Dicamba herbicides have registration axed by U.S. court


At least three out of four dicamba-containing herbicides have had U.S. registrations pulled effective immediately. The current registrations for Engenia, FeXapan, and XtendiMax were set to expire in December of this year after being extended once.

The recent U.S. Court of Appeal ruling put an end to the sale of dicamba herbicides for the 2020 growing season.

In the ruling, the court says the U.S. Environmental Protection Agency (EPA) “substantially understated risks that it acknowledged” during the approval process for in-crop applications of the herbicide.

Dicamba is not a new chemistry, first registered in the late 1960s. Prior to the introduction of the dicamba-tolerant trait in corn, soybean, and other crops, the herbicide was largely used in pre-seed or post-harvest applications, and therefore used at a time when off-target drift would have minimal impact. In-crop use, however, creates a much higher risk of drift issues if dicamba is not applied properly, with the correct nozzles and water volumes, and during appropriate weather conditions.

XtendiMax is a Bayer product. Engenia is produced by BASF, and FeXapan is a Corteva product.

“We strongly disagree with the ruling and are assessing our options. If the ruling stands, we will work quickly to minimize any impact on our customers this season. Our top priority is making sure our customers have the support they need to have a successful season,” Bayer says in a statement to RealAgriculture.

The EPA conducted an extensive review and considered all relevant science prior to issuing the current registration for XtendiMax. In October 2018, the EPA extended the registration of XtendiMax and stated that: ‘This action was informed by input from and extensive collaboration between EPA, state regulators, growers, academic researchers, pesticide manufacturers, and other stakeholders. EPA understands that dicamba is a valuable pest control tool for America’s growers.’

The EPA’s informed science-based decision reaffirms that this tool is vital for growers and does not pose any unreasonable risks of off-target movement when used according to label directions.

“Bayer stands fully behind our XtendiMax product. We are proud of our role in bringing innovations like XtendiMax forward to help growers safely, successfully, and sustainably protect their crops from weeds. We will continue working with the EPA, growers, academics, and others to maintain long-term access to this important tool.” stated Bayer.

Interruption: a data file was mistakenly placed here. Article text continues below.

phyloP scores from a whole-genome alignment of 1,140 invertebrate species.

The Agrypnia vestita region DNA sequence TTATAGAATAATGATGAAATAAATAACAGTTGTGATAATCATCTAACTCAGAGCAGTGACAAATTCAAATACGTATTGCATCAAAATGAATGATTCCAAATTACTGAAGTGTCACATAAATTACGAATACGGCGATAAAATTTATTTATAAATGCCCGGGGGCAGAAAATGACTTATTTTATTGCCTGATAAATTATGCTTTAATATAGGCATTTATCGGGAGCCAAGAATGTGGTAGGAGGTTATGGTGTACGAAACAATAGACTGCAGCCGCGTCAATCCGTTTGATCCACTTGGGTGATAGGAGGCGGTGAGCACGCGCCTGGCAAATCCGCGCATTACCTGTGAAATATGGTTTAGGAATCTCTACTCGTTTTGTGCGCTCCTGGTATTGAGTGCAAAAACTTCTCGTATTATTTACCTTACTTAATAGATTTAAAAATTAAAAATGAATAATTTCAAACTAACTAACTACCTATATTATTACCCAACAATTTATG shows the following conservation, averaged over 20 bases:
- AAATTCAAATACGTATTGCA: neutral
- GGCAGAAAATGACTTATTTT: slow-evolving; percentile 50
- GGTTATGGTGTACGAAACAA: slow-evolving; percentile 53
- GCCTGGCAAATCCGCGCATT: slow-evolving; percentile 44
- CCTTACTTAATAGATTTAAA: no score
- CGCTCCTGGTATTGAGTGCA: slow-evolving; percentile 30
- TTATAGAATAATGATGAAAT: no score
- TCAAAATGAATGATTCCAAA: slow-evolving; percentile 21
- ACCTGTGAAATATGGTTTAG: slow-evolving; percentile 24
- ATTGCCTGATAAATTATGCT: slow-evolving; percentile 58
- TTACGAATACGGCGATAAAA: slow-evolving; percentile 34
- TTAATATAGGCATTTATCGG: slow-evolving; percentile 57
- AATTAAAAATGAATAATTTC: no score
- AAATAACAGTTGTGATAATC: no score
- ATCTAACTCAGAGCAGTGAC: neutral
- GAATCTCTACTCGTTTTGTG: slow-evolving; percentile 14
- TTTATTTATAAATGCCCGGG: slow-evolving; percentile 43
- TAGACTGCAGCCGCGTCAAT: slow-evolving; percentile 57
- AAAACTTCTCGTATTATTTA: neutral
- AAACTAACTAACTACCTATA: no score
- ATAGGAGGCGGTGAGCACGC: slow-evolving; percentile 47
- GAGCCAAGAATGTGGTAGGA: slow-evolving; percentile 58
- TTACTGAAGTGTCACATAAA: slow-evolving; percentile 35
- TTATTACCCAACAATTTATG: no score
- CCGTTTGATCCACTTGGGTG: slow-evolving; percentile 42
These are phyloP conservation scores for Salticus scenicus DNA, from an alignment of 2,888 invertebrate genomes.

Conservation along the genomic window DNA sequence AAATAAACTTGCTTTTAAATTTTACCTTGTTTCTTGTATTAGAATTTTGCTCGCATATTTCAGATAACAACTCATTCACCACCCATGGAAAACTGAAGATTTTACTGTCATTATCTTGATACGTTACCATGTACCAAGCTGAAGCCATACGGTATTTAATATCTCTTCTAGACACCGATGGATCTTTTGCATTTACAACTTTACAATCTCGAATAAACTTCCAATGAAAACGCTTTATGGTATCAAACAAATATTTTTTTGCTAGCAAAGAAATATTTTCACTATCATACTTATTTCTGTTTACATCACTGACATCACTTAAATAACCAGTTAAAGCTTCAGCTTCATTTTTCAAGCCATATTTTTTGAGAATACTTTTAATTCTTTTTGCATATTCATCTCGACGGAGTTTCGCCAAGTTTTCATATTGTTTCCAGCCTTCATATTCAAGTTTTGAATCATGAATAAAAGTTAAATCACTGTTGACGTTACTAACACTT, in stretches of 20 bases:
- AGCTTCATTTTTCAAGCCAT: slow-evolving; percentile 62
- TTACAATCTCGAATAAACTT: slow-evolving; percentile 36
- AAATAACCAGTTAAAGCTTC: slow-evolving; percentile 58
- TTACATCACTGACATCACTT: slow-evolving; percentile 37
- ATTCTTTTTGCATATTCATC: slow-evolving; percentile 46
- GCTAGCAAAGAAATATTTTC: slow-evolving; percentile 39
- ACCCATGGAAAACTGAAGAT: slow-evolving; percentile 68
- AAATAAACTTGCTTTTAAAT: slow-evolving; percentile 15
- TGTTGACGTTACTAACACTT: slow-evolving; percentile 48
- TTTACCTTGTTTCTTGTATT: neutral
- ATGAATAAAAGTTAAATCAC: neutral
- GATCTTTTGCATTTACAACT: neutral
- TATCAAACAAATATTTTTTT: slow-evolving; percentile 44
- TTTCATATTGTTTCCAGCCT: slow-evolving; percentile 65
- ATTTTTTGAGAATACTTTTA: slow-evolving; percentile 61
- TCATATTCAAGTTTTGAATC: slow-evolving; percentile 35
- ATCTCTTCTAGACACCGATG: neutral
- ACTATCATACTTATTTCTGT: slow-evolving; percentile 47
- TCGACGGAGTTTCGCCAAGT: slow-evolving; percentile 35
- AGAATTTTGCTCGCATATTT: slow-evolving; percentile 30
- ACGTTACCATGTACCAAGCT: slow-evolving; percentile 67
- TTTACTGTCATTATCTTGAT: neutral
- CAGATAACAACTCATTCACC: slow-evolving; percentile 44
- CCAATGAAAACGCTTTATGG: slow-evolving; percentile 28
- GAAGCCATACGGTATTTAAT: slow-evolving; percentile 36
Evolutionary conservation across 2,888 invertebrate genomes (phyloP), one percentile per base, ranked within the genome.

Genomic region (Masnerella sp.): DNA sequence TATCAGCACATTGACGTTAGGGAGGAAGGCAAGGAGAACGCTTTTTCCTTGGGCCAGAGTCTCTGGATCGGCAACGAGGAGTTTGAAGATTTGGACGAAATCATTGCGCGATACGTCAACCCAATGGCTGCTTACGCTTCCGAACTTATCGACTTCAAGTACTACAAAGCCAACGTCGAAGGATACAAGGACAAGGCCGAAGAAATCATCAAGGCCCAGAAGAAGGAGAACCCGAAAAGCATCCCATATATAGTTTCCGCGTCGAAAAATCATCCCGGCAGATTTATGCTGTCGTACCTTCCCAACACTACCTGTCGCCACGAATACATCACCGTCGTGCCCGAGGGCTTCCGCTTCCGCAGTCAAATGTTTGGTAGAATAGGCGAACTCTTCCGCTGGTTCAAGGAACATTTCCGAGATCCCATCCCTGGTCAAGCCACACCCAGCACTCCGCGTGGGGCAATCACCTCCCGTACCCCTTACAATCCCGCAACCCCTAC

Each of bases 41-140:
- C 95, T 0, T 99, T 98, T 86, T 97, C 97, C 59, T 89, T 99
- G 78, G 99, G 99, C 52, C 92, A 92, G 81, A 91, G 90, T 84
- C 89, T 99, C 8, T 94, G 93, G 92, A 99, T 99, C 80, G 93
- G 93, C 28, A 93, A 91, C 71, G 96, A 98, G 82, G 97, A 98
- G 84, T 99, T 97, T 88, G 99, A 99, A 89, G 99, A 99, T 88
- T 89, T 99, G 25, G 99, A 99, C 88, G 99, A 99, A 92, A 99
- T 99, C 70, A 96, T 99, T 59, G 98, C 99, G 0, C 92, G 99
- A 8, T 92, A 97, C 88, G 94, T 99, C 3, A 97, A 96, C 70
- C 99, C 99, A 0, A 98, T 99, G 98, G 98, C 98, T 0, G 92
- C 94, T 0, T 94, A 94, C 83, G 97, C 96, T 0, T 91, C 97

Since its in-crop registration, crop damage and drift claims have created significant friction between farmers in both the U.S. and Canada.

Farmers in the U.S. have likely already planted dicamba-tolerant crops, including soybeans and cotton. Many may already have the named herbicides on-hand. It’s unclear as to whether or not any over-the-top dicamba application will be permitted at all.

Bayer has launched a webpage for updated information as this situation unfolds.

The ruling creates incredible uncertainty for hybrid and variety development and seed multiplication, as several new lines already have the dicamba-tolerant trait worked in.

At this time, the recent court ruling in the U.S. has no impact on Canada’s use or registration of XtendiMax herbicide, says a spokesperson for BayerCropScience Canada.

“We stand behind the safety of our products, including dicamba, which is an important herbicide for Canadian farmers. In January, the Pest Management Regulatory Agency (PMRA) initiated a targeted special review of dicamba with multiple Canadian registrants. This review is focused on over- the-top (OTT) applications and non-target terrestrial plants. Reviews such as this one are standard practice, and Bayer will comply with the PMRA’s request and throughout the review process. We believe Canada has one of the safest pest management regulatory systems in the world, and we support PMRA processes,” Bayer says.

Canada’s Pest Management Regulatory Agency (PMRA) confirms that the U.S. ruling does not impact the registration of these products in Canada. “Health Canada follows a rigorous, science-based process when making decisions about the safety of pesticides. The Department monitors for new scientific information and will take appropriate action if risks to human health or the environment are identified,” says PMRA.

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